Noam Chomsky
On Wage Slavery

12 May 2015

Noam Chomsky

Wage slavery is the accepted cultural expectation in America. But this has not always been the case. In the first few minutes of This Interview of Noam Chomsky he explains how the industrial revolution in 19th century America drove the farming class into wage slavery. What I found most interesting was Chomsky's assertion that the people of that time understood industrialism to be an attack on their freedom and their rich cultural lifestyle.

Noam Chomsky is a remarkably intelligent man. And he is an anarchist. 

I'm not an anarchist, and I don't think that Noam Chomsky is always right. You can be remarkably intelligent and wrong in your conclusions. Nevertheless, Chomsky is a brave voice in the midst of an imperialist nation that is now quickly slipping into a condition of ever-greater domestic tyranny.

The man interviewing Noam Chomsky at the above link is Chris Hedges. He is another very intelligent man and, near as I can tell, he is a Socialist.

I am not a Socialist. But I find Chris Hedges to be another brave voice, and I have listened to many of his online talks at YouTube over the years. Though I disagree with Hedges in some ways, I greatly respect his perspective and his opinion.

If you have never heard Chris Hedges, check out This  excellent YouTube interview with Alex Jones from a few years ago. I was surprised that he was on the Alex Jones show. Just do a YouTube search from there for more of Chris Hedges.

What intrigues me about Socialists and Anarchists, like Hedges and Chomsky, is that they do not buy into the obfuscation perpetrated by the Republican-Democrat political paradigm. They don't follow in lock step, thinking and acting as the media manipulators so skillfully direct the masses to think and act. They are equally critical of both political parties, and the statist agenda. They understand and chastise the corporate-capitalist takeover of American government. In other words, they see many of the true problems with America more clearly than most.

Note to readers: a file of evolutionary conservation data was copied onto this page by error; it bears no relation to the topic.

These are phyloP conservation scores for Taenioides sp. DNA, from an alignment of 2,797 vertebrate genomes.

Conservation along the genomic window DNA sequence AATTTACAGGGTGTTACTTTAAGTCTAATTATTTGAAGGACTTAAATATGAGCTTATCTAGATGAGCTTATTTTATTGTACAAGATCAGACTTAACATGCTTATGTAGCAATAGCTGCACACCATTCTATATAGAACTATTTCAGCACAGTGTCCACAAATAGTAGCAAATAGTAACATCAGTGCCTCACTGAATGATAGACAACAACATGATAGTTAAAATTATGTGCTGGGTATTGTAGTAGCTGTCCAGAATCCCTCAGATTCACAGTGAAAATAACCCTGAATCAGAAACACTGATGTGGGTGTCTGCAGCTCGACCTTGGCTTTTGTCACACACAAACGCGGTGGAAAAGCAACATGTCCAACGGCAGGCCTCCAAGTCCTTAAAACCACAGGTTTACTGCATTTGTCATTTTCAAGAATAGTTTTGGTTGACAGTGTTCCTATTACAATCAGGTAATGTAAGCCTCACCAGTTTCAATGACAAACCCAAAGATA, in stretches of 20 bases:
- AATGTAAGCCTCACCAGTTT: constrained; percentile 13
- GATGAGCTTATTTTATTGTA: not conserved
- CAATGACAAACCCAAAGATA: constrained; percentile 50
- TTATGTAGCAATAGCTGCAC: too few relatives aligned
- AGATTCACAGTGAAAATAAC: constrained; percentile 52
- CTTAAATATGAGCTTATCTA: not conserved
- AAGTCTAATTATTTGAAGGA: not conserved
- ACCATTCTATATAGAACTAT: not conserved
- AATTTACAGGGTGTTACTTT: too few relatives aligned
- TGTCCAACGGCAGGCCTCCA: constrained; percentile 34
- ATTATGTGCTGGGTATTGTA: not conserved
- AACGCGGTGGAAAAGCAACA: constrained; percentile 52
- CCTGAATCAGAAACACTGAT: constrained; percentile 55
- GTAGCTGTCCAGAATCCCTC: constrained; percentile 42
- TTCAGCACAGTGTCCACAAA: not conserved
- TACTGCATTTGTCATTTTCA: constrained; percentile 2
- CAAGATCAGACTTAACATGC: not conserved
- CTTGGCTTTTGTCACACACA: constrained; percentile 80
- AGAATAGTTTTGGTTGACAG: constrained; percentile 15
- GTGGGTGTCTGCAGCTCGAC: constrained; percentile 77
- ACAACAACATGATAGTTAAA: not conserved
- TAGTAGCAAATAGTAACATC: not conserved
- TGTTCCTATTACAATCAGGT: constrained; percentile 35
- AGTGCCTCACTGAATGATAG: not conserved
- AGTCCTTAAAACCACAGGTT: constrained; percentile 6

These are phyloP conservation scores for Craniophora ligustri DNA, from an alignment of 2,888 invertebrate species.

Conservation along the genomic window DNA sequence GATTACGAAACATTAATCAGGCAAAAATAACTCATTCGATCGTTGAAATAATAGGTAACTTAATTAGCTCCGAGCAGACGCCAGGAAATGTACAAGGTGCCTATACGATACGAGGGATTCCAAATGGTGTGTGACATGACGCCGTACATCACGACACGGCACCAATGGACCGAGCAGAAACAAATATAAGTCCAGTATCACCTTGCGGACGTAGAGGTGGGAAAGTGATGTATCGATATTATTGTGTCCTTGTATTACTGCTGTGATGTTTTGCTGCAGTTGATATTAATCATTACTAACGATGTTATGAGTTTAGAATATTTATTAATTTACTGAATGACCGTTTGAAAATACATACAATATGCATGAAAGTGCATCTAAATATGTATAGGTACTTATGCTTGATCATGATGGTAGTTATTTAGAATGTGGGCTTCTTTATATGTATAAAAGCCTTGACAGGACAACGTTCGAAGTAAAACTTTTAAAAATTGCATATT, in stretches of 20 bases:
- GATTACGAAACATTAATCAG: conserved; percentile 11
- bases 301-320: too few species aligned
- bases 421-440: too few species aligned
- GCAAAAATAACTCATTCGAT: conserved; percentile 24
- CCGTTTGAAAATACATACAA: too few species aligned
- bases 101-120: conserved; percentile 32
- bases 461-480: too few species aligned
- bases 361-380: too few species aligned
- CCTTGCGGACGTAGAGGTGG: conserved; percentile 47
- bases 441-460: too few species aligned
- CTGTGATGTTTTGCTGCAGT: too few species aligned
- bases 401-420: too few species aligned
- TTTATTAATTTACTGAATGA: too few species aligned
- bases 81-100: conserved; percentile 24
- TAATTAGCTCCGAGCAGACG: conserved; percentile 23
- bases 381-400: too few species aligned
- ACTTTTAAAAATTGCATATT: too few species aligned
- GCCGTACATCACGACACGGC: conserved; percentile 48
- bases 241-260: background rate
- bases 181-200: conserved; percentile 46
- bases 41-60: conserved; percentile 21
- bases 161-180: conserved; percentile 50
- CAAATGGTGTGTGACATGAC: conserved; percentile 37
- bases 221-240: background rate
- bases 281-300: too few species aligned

Unfortunately, though they can see many of America's problems more clearly than most, I do not think (as far as I've been able to understand thus far) that they grasp the best solutions. But that is something to discuss another day...









5 comments:

Cynthia (C.L) Lewis said...

Thanks for posting these types of posts. It is good to know I'm not alone in my thoughts about how enslaving our current worldly system is.

Steve Carrow said...

This post is a good example of why I value your blog. Strictly based on labels and stereotypes, one would not expect a Christian Agrarian to search out and listen to a Noam Chomsky interview, much less judge his ideas on their merits instead of the label that has been assigned to him. While I will continue to visit for practical homesteading sharing, it's a bonus to get the occasional dive in to philosophical underpinnings.

wildbillb said...

great thoughts. i believe it all comes back to debt. we ALL trade time for $, especially when self-employed.